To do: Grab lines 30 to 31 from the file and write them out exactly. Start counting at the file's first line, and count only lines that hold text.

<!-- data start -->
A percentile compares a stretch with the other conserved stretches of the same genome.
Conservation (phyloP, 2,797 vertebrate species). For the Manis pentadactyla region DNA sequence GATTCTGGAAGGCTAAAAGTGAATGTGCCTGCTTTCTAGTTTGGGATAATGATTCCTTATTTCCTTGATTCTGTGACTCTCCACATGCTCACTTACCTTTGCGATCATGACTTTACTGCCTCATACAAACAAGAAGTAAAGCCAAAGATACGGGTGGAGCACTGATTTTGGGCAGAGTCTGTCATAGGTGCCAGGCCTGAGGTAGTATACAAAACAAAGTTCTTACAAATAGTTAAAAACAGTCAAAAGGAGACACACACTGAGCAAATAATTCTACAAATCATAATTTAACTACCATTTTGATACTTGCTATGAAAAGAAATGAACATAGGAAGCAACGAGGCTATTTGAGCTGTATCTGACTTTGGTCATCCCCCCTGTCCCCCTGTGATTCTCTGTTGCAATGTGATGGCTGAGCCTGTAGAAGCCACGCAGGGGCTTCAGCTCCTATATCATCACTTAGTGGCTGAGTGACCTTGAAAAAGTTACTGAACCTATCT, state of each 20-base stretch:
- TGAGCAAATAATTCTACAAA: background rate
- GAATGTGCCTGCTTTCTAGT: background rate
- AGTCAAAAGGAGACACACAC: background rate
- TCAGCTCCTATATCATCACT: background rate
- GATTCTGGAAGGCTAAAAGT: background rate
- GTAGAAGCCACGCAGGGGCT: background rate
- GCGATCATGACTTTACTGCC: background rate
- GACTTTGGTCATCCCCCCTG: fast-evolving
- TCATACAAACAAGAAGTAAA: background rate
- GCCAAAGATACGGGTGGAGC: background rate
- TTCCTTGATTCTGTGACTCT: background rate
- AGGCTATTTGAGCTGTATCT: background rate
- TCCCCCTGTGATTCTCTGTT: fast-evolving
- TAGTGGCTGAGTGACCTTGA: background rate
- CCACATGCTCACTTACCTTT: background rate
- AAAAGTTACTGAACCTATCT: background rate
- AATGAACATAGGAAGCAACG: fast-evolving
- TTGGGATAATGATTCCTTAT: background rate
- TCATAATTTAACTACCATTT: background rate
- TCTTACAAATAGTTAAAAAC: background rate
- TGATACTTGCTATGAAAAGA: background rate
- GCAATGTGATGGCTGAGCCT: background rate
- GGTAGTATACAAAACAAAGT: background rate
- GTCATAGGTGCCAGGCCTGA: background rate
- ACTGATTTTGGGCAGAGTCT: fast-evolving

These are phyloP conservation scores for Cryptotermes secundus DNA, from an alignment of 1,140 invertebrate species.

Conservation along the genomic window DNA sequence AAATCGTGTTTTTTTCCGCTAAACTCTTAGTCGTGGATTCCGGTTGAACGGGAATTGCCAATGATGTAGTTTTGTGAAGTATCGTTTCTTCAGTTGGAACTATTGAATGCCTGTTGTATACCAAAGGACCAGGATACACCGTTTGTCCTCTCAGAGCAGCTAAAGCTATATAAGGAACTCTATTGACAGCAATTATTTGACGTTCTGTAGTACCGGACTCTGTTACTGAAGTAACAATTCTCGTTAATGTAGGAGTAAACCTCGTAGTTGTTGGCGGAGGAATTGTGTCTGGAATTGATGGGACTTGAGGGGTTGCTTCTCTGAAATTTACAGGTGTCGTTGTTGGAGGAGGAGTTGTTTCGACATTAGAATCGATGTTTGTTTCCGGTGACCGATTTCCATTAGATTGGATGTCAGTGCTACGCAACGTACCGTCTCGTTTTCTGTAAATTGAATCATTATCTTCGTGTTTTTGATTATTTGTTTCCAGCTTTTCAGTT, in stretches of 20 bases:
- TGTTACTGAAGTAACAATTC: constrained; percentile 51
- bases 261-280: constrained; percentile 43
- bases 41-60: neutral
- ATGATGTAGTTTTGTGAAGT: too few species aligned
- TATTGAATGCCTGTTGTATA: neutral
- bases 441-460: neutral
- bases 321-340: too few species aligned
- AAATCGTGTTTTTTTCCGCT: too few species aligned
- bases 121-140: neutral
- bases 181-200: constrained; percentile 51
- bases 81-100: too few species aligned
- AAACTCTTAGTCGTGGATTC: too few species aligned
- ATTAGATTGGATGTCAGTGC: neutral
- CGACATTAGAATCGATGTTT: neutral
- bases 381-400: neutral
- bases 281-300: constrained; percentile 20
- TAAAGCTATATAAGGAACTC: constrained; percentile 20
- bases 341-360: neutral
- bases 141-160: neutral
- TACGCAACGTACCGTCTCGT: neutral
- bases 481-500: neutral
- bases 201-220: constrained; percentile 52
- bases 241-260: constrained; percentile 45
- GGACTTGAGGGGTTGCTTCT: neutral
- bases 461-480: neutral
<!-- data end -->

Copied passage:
- TGTTACTGAAGTAACAATTC: constrained; percentile 51
- bases 261-280: constrained; percentile 43